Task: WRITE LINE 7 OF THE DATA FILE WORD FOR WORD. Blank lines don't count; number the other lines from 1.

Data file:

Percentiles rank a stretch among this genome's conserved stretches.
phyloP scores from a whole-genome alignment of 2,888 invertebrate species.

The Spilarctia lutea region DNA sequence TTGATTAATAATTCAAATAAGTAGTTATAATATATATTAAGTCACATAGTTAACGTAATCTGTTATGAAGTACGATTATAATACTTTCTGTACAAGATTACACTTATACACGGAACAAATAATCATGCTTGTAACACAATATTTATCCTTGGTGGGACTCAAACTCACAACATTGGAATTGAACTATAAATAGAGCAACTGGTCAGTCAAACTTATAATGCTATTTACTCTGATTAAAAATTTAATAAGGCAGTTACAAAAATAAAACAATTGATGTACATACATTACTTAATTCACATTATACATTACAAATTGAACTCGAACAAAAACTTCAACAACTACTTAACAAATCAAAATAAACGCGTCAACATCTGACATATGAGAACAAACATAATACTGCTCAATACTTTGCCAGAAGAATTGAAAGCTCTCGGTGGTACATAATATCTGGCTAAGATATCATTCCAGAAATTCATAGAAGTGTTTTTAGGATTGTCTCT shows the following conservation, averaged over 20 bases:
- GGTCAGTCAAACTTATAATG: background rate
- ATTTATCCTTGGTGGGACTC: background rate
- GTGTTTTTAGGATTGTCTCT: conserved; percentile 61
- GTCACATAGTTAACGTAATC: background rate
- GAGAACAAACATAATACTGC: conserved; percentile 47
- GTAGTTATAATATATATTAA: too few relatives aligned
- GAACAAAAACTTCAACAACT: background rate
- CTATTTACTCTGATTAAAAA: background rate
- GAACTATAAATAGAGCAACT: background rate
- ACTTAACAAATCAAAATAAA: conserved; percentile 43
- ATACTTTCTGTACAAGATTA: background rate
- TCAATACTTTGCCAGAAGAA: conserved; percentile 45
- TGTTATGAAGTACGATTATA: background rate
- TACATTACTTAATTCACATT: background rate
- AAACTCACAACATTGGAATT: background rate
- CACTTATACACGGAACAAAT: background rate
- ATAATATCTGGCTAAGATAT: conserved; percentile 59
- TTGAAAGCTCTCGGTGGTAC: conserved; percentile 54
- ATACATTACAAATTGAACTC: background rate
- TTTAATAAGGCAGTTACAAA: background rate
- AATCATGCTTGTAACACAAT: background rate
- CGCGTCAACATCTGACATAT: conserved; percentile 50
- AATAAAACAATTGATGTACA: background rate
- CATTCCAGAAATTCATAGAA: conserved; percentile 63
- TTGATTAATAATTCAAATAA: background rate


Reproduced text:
- GTCACATAGTTAACGTAATC: background rate